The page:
- See the call in your mind’s eye and visualise a successful outcome and how you’ll feel afterwards
- Stand up – it gives you more confidence and allows you to control your voice better
- Smile – This may sound silly, but many say it helps them relax and even contributes to conveying a sense of pleasantness to the person you’re speaking with.
- Scribble – the key advantage of not being seen is that you can take extensive notes. I find that helps me focus on them, allows me to repeat back the key words and phrases they have used and forget about myself when I’m being present for them.
Keep it short
If you are concerned about interrupting someone when you call, ask whether you are catching the person at a bad time. If the person is in the middle of something, this gives you the chance to offer to call them back at a more convenient time.
Your first call to them after an email or letter letting them know to expect your call, need only be a very brief one. “Hi Jane. I won’t keep you but I hope you got my email yesterday? I just wanted to see if you thought it was worth our while scheduling a conversation to discuss it?” If they say yes, you book it into your diaries there and then and get off the phone with something to look forward to. If they say “no thank you”, you thank them for their time and you move on to the next person without wasting a lot of time and energy wondering if they are the right client for you.
It’s best to know one way or another.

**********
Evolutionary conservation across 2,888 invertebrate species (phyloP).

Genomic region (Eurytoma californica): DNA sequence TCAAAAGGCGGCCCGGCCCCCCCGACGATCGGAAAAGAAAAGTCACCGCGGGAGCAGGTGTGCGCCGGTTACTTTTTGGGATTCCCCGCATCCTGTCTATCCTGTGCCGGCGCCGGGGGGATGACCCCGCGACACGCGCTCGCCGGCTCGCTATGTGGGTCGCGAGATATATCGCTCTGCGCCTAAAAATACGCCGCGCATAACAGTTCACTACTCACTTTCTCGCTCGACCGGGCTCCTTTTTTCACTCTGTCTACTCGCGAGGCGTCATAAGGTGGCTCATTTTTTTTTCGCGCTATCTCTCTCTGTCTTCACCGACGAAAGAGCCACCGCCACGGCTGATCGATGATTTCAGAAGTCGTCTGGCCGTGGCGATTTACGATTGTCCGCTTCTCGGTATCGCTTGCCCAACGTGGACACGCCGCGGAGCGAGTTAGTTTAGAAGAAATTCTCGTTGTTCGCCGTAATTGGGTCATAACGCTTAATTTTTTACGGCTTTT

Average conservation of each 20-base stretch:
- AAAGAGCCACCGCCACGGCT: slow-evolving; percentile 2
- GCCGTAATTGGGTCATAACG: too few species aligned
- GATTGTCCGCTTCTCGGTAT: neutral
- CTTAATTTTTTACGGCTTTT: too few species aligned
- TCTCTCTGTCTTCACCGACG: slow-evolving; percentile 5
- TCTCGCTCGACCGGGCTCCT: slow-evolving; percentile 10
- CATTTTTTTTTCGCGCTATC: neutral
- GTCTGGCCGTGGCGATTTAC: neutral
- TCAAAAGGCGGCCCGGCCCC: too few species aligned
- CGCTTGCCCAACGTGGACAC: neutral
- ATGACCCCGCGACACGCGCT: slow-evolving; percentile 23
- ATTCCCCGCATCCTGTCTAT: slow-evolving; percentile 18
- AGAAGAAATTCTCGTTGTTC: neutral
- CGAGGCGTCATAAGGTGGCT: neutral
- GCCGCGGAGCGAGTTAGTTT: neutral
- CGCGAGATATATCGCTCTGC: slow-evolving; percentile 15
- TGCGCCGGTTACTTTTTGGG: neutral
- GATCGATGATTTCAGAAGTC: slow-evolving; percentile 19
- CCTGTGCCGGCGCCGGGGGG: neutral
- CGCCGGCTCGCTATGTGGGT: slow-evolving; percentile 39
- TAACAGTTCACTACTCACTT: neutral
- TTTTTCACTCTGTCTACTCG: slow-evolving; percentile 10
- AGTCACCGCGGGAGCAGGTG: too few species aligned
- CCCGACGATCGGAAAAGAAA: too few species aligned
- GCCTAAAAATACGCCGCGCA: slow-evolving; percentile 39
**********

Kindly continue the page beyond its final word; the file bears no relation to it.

Open with a question.
Once you’ve got your scheduled call in the diary that you are both ready for, starting with a question is a great warmth indicator. You are saying that the first thing you are interested in is them, not yourself and your own agenda. Instead of barging into conversations with your agenda, start by putting the focus on the other person. If you know them, follow up on what they’ve been up to since last time you spoke. “Hi, I remember last time I saw you, you were working on X?”. “Hi, how are you getting on at Y?” If you don’t know the person, kick things off with a question anyway. “Thank you for downloading my free Z, what did you think of it?”
The payoff is two-fold. First, you’ll come off as warmer and more trustworthy.
But there’s an added bonus: asking questions can actually get you out of your own anxious way. By directing your attention toward your conversation partner, you’ll feel more comfortable during the call and they will consider you a better listener.
What to say next?
Yes, make notes, have your list of services ready, but the best conversations happen when you are fully present, which means listening to what the other person is saying, and asking questions. It’s a 2-way process.
What if it goes horribly wrong?
Well the key thing is to look at the bigger picture. You’ve had more practice, you are honing your skills. Take time to learn from the mistakes and consider what you can do better next time. Try and record yourself so you can spot the good things you instinctively say too. Then move on.
The good news is, if you are really dreading those phone calls, they will go better than you think!